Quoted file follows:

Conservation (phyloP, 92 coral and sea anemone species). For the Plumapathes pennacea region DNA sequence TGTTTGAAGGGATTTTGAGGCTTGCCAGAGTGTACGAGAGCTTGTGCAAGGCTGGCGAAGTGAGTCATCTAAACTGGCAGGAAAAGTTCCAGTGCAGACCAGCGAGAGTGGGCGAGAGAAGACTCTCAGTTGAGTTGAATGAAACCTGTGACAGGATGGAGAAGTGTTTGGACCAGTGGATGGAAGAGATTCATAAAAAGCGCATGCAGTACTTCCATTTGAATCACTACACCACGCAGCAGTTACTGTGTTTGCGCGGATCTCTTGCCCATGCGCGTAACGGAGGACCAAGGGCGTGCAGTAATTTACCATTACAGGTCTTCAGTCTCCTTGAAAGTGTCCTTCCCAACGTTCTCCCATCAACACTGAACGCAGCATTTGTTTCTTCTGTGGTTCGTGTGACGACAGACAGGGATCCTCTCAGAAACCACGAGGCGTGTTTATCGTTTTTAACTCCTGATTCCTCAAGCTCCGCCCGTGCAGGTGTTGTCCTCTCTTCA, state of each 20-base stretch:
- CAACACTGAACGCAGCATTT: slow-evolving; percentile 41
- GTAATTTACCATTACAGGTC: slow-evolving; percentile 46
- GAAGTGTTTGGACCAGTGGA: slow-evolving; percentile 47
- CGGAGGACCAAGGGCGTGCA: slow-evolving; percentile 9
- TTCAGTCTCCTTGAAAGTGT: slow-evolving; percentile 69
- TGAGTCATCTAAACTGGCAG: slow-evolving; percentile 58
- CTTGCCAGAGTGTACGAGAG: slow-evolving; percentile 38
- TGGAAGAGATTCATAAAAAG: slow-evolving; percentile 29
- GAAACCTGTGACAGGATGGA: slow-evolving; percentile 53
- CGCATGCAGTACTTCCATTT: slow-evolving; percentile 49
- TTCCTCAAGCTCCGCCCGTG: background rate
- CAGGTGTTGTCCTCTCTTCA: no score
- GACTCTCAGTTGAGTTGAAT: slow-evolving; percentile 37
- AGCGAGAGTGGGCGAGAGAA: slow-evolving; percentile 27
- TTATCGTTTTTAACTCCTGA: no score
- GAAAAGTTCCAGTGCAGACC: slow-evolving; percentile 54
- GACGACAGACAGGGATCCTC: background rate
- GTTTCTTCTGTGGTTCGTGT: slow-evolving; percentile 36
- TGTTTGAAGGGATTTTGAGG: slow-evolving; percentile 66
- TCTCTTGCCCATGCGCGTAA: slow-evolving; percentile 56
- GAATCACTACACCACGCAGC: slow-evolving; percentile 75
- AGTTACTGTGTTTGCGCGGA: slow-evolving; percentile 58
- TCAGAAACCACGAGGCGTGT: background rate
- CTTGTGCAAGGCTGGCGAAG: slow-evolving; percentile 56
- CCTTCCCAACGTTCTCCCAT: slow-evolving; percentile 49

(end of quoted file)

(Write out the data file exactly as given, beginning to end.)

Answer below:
Conservation (phyloP, 92 coral and sea anemone species). For the Plumapathes pennacea region DNA sequence TGTTTGAAGGGATTTTGAGGCTTGCCAGAGTGTACGAGAGCTTGTGCAAGGCTGGCGAAGTGAGTCATCTAAACTGGCAGGAAAAGTTCCAGTGCAGACCAGCGAGAGTGGGCGAGAGAAGACTCTCAGTTGAGTTGAATGAAACCTGTGACAGGATGGAGAAGTGTTTGGACCAGTGGATGGAAGAGATTCATAAAAAGCGCATGCAGTACTTCCATTTGAATCACTACACCACGCAGCAGTTACTGTGTTTGCGCGGATCTCTTGCCCATGCGCGTAACGGAGGACCAAGGGCGTGCAGTAATTTACCATTACAGGTCTTCAGTCTCCTTGAAAGTGTCCTTCCCAACGTTCTCCCATCAACACTGAACGCAGCATTTGTTTCTTCTGTGGTTCGTGTGACGACAGACAGGGATCCTCTCAGAAACCACGAGGCGTGTTTATCGTTTTTAACTCCTGATTCCTCAAGCTCCGCCCGTGCAGGTGTTGTCCTCTCTTCA, state of each 20-base stretch:
- CAACACTGAACGCAGCATTT: slow-evolving; percentile 41
- GTAATTTACCATTACAGGTC: slow-evolving; percentile 46
- GAAGTGTTTGGACCAGTGGA: slow-evolving; percentile 47
- CGGAGGACCAAGGGCGTGCA: slow-evolving; percentile 9
- TTCAGTCTCCTTGAAAGTGT: slow-evolving; percentile 69
- TGAGTCATCTAAACTGGCAG: slow-evolving; percentile 58
- CTTGCCAGAGTGTACGAGAG: slow-evolving; percentile 38
- TGGAAGAGATTCATAAAAAG: slow-evolving; percentile 29
- GAAACCTGTGACAGGATGGA: slow-evolving; percentile 53
- CGCATGCAGTACTTCCATTT: slow-evolving; percentile 49
- TTCCTCAAGCTCCGCCCGTG: background rate
- CAGGTGTTGTCCTCTCTTCA: no score
- GACTCTCAGTTGAGTTGAAT: slow-evolving; percentile 37
- AGCGAGAGTGGGCGAGAGAA: slow-evolving; percentile 27
- TTATCGTTTTTAACTCCTGA: no score
- GAAAAGTTCCAGTGCAGACC: slow-evolving; percentile 54
- GACGACAGACAGGGATCCTC: background rate
- GTTTCTTCTGTGGTTCGTGT: slow-evolving; percentile 36
- TGTTTGAAGGGATTTTGAGG: slow-evolving; percentile 66
- TCTCTTGCCCATGCGCGTAA: slow-evolving; percentile 56
- GAATCACTACACCACGCAGC: slow-evolving; percentile 75
- AGTTACTGTGTTTGCGCGGA: slow-evolving; percentile 58
- TCAGAAACCACGAGGCGTGT: background rate
- CTTGTGCAAGGCTGGCGAAG: slow-evolving; percentile 56
- CCTTCCCAACGTTCTCCCAT: slow-evolving; percentile 49